An Open Table where Love knows no borders

Putting you life where your mouth is

A sermon based on Ephesians 4:25-5:2 by Nathan Nettleton

In the past week we passed the one year mark since we commenced this Sunday evening worship service. Anniversaries are useful times to ask whether we made the right decisions and whether we are still living in the spirit of those decisions.

When we decided to go down this track, we did so because we were convinced that worship mattered – that worship was absolutely central to our life together as a church and to the lives of each one of us as individuals. We took the bold decision of saying that worship wasn’t something we could just compromise on and try to please everyone. It wasn’t an easy decision and it did cost us some friends.

But a year down the track, I don’t hear too many voices calling for us to go back. Our worship life seems to me to have matured and deepened. We have grown into the approach we adopted and it has increasingly become a part of us. The patterns and prayers have begun to sink deep roots into us and take on a life of their own within the secret places of our hearts.

But on an anniversary, when we look back and ask, “Has it worked?” the first question that comes up is “How do you judge the value of something like this?” Feeling good about something is not necessarily a reliable guide to its lasting value and benefit. Any junkie, in the euphoric rush just after a hit, will tell you that heroin is the greatest thing in the world! Track the impact on their lives over a couple of years though, and it’s a different picture. So if we’re asking “Has it worked?”, then probably the answer is that time will tell, but it’s too early to tell much yet. The question remains though – what are we looking for?

A lot of people – and I’m nearly one of them – would say that the question is wrong. They would say that worship is not something you do because of any results you are anticipating from it. It is not a means to an end – rather it is something you do because it is the only fitting response a creature can make to its creator. They would say that if you start looking for benefits from worship then you’ve turned it all around backwards and made it into just another self-help technique. And they’re right. Well almost. They’re right that we don’t worship for what we get out of it. We worship because of who God is and because of what we have experienced of God in Christ. If worship made absolutely no difference to anything in the world except to God, then we’d still be right to do it and to do it to the absolute best of our ability.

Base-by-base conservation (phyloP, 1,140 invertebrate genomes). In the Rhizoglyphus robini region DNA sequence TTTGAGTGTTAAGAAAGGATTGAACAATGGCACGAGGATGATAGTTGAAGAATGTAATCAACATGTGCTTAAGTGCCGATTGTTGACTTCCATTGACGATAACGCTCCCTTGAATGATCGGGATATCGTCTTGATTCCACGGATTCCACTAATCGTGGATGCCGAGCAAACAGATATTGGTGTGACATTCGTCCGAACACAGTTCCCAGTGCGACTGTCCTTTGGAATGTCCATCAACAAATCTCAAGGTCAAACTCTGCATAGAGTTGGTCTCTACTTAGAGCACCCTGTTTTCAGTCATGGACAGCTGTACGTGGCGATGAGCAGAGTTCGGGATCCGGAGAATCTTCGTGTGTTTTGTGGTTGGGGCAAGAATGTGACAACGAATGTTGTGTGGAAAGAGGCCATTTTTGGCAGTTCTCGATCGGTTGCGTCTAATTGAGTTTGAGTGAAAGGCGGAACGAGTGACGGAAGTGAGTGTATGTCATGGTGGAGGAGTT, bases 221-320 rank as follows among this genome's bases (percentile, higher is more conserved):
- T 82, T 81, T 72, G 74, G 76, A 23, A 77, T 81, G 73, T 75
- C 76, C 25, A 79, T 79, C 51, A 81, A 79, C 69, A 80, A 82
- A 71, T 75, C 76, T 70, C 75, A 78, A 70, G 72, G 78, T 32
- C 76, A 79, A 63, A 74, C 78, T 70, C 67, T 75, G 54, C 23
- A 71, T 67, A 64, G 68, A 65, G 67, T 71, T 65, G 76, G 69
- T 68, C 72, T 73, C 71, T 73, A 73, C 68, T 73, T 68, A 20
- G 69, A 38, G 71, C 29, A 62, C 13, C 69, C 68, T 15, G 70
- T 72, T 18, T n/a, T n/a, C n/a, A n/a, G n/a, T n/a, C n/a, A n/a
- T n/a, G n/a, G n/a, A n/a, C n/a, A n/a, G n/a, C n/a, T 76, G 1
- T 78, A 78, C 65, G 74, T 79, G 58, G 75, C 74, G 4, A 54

But maybe they’re just a little bit wrong because surely if we commit ourselves to doing as best we can that which is our ultimate purpose in life, then the implications will begin to shape our whole lives. And maybe they’re a little bit wrong because what happens in here is not the sum total of our worship. What we do in here each Sunday is directly related to what we offer to God in the rest of our lives. What we do here makes sense and is a true offering to God in as much as it expresses and symbolises the offering of our whole lives to God, our bodies, minds and spirits. If it doesn’t, if what we do here doesn’t relate to how we live, or even contradicts how we live, then it is a hypocrisy and a blasphemy, no matter how well we perform the liturgy.